In the most competitive first round in the history of baseball’s three-tiered playoff system — the 19 total games that will be played in the four Division Series represent the most since this system was adopted in 1995 — the neutralizing factor has been the inability of aces to pitch like aces.

New York Yankees starting pitcher CC Sabathia. (Paul Sancya/AP)

But thus far, perhaps the most surprising development is how few dominant pitching performances there have been, given the plethora of aces and former Cy Young winners in the field.

Consider this: There are six Cy Young winners in the playoff field (I’m counting Detroit’s Justin Verlander, since he will almost certainly win the AL Cy Young this year), and here are their numbers so far in the first round:

Roy Halladay (PHI), 8 IP, 3 ER

Justin Verlander (DET), 9 IP, 5 ER

CC Sabathia (NYY), 7 1/3 IP, 6 ER

Zack Greinke (MIL), 5 IP, 4 ER

Cliff Lee (PHI), 6 IP, 5 ER

Chris Carpenter, 3 IP, 4 ER

The totals for our Cy Young winners: 38 1/3 IP, 27 ER – which works out to a cumulative ERA of 6.34. And that doesn’t even include the duds turned in by Texas Rangers ace C.J. Wilson and Tampa Bay’s James Shields, who would have been the Rays’ Game 1 starter if they had had the luxury of lining up their rotation the way they preferred. Add those two to our six Cy Young winners, and you get a cumulative record of 2-3 with a 7.45 ERA.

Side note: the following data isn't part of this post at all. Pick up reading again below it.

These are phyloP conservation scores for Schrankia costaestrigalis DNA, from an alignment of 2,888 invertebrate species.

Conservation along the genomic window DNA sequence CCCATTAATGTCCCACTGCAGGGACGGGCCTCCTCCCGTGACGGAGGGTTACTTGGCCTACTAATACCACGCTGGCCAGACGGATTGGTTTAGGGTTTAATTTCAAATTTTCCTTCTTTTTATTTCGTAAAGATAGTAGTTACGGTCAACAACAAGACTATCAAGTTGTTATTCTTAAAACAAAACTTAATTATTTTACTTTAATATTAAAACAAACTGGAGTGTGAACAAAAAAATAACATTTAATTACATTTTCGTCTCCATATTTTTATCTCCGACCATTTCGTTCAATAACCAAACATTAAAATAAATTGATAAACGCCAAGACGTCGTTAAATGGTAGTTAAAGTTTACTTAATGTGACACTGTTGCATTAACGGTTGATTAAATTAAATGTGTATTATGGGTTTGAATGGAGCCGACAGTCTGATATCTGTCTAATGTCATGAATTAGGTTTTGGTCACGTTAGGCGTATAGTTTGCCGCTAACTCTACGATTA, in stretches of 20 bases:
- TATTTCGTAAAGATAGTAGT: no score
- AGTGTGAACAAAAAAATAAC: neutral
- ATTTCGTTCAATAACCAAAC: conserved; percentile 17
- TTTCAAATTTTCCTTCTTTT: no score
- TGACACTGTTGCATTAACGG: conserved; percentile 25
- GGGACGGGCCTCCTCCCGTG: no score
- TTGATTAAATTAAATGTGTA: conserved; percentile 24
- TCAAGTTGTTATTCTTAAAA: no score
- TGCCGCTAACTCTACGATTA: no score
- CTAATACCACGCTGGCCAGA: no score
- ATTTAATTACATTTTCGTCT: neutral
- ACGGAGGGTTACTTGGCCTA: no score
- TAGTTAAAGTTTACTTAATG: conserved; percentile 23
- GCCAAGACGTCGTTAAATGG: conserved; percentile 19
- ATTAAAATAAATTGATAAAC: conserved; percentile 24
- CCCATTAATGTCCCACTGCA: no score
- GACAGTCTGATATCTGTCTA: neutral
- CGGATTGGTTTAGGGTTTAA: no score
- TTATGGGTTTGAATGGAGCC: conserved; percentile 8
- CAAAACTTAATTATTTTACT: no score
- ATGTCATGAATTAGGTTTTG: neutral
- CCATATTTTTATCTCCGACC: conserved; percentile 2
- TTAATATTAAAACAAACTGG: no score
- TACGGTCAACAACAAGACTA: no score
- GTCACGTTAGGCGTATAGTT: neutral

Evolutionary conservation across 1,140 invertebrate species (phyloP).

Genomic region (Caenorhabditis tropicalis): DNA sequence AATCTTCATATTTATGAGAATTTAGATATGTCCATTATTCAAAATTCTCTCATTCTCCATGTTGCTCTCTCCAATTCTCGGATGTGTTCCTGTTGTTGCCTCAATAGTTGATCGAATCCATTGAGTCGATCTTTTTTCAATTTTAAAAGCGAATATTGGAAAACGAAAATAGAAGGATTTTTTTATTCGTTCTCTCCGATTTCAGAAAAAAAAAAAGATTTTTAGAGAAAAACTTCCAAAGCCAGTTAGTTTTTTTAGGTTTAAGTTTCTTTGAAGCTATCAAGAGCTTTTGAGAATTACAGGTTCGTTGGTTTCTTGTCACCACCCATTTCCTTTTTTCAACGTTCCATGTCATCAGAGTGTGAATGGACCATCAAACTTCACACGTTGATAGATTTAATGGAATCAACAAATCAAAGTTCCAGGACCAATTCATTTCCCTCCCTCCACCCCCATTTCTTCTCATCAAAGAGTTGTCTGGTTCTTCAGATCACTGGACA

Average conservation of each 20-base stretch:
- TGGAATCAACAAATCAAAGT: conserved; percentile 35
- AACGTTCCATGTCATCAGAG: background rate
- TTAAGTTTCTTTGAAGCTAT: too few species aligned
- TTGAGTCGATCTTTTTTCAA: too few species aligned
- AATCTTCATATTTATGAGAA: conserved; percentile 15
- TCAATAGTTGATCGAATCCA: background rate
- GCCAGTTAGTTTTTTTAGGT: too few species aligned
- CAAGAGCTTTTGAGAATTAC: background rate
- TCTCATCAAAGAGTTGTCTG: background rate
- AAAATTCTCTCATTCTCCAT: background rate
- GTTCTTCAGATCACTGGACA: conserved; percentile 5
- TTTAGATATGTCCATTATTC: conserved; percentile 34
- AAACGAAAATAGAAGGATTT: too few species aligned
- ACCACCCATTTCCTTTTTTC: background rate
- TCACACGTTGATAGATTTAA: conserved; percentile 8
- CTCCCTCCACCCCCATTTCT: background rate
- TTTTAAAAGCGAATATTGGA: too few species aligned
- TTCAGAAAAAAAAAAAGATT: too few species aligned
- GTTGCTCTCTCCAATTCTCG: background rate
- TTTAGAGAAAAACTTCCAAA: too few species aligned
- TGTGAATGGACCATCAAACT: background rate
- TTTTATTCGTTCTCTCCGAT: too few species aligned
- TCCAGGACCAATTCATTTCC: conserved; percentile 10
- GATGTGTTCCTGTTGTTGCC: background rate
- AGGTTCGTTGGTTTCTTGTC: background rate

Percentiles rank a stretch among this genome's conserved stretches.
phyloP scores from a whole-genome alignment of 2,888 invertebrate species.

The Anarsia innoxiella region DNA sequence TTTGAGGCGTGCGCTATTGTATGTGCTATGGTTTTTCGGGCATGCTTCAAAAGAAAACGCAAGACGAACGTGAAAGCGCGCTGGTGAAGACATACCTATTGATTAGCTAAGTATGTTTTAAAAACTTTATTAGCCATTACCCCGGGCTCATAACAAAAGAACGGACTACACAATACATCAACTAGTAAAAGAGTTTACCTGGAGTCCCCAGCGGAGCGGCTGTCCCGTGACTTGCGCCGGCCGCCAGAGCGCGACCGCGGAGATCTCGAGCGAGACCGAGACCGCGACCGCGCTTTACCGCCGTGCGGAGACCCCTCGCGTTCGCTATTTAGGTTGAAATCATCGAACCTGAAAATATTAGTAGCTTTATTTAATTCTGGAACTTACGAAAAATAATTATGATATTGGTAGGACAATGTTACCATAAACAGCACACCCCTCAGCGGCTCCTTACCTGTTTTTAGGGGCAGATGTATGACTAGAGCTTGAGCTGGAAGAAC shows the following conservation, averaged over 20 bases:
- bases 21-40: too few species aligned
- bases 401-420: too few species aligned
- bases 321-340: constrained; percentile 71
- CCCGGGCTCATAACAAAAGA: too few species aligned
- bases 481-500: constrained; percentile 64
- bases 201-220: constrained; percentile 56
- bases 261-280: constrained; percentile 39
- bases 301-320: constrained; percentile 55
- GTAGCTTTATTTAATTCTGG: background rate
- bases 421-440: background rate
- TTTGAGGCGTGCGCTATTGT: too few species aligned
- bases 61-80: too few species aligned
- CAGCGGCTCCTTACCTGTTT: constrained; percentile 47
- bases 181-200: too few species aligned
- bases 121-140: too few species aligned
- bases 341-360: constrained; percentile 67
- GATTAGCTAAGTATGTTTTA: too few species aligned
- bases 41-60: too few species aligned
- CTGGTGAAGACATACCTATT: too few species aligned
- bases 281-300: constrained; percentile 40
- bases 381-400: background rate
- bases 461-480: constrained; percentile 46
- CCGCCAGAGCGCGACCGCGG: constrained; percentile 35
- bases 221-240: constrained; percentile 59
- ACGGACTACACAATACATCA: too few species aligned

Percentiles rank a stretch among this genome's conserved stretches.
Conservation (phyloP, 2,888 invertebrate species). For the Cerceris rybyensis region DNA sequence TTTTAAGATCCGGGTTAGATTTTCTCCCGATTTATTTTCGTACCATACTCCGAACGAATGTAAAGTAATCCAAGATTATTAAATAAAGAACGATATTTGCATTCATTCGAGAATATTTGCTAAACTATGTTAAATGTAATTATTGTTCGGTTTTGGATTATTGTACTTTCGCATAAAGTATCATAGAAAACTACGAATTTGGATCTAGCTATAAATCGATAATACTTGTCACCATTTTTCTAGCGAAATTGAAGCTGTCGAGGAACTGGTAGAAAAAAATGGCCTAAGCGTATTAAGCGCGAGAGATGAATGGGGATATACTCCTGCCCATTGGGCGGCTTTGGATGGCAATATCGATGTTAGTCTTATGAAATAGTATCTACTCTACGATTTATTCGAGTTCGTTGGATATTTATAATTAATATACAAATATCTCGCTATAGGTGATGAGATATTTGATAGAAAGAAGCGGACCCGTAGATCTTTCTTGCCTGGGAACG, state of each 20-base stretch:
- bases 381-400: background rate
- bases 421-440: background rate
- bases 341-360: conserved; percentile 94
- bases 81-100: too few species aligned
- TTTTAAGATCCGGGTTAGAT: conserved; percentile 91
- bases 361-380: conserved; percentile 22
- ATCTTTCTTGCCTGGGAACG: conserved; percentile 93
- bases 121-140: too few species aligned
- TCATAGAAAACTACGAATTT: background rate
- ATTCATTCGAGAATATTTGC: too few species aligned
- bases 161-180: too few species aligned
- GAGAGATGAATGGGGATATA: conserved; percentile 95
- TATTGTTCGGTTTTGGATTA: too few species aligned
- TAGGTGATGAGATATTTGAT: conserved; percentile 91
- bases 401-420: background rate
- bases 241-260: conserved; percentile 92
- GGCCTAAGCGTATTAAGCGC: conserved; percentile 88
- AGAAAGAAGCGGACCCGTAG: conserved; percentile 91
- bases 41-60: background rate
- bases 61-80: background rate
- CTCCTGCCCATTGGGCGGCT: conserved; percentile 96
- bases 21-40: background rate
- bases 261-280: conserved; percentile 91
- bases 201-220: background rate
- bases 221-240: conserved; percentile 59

Meanwhile, the three best starts of the Division Series, as measured by game score at, were turned in by three relative unknowns: Gallardo (game score of 78), who, despite getting the nod for the Brewers in Game 1, has never posted an ERA below 3.50 for a full season in his career; Tampa Bay Rays phenom Matt Moore (77), who had started only one regular-season game in his career; and Arizona’s Josh Collmenter (73), a 25-year-old rookie who posted a 5.77 ERA at Class AAA last year before pitching his way into the Diamondbacks’ rotation this season.

The result of all this is that we are seeing some of the highest-scoring games in recent postseason history. The average of 9.9 runs per game so far is the highest for the Division Series since 2005, and a whopping 36 percent increase over 2010 (6.3 runs per game).

It could just be the small sample size. It could be an aberration. And it could all be normalized with some shutdown performances in Game 5 by the likes of Halladay, Carpenter, Kennedy, Gallardo, Nova and Fister. But so far, it is undeniable: This has been a postseason dominated by offense, not aces.